Despite a decrease in the incidence of poverty since the late 1990s, as of 2006, roughly 60 percent of Bolivia’s population still lived in poverty. The poverty rate for children and youth surpassed the national average, reaching as high as 80 percent among children under five living in rural areas. The lack of access to quality health and nutrition services increased vulnerabilities among poor and rural populations. In 2003, chronic malnutrition affected one-third of Bolivian children under five; 42 percent of these children lived in rural areas, where the infant mortality rate reached 86 per 1,000 live births. The effects on low-income children of poor nutritional status in infancy were compounded by low quality and insufficient basic and secondary education later in life, resulting in considerable disadvantages for poor Bolivian youth entering the labor market. While overall urban unemployment was 8 percent in 2005, unemployment for youth aged 18 to 24 reached more than 18 percent and was nearly double that level among the poorest populations.
The Investing in Children and Youth Project assisted the government of Bolivia in strengthening the effectiveness of its social protection system by supporting the design, financing, and implementation of two flagship interventions focused on the nation’s poorest and most vulnerable children and youth. The first intervention, Bono Juana Azurduy (BJA), previously named the Social Protection Program for Mothers and Children, provides cash transfers to families with pregnant women and/or mothers of children below two years of age without health insurance. BJA is designed to provide an incentive for extremely poor families to invest in the health and nutrition of young children and to provide financial support to increase the food consumption of beneficiary households. The project financed BJA benefits to 107 of the most vulnerable municipalities and supported overall program management, monitoring, and evaluation.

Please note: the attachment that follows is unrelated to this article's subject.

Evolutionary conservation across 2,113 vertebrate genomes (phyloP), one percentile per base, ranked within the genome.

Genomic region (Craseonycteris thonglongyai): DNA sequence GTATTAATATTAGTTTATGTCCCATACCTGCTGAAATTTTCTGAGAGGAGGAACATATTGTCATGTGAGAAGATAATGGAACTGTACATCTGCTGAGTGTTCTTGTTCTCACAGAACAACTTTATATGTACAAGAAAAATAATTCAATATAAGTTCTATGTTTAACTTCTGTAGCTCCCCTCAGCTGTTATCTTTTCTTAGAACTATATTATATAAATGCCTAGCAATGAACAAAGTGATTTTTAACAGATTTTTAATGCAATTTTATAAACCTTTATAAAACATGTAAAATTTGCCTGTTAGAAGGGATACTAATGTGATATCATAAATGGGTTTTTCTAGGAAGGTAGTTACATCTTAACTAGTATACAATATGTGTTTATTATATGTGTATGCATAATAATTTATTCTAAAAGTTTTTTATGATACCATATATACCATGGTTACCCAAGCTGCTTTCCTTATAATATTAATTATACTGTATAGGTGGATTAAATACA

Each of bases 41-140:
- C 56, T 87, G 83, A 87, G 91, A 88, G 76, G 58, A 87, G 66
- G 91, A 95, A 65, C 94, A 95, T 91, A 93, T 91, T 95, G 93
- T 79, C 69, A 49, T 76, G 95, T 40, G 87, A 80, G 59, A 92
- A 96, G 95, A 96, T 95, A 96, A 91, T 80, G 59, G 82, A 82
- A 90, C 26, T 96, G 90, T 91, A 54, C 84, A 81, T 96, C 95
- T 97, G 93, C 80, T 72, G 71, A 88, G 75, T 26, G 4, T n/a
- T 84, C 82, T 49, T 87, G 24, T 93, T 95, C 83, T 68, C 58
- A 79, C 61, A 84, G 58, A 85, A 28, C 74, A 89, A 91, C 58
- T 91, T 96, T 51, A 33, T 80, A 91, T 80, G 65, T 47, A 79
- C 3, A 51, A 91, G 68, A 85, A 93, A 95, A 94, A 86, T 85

The second program intervention, My First Job with Dignity (Mi Primer Empleo Digno, MPED), formerly known as the First Employment Program, aims to increase the employability of low-income youth living in poor urban and periurban areas who completed at least the second year of secondary education by providing opportunities for skills training and a first labor market experience. The project supported the implementation of the MPED program in the six largest cities in Bolivia.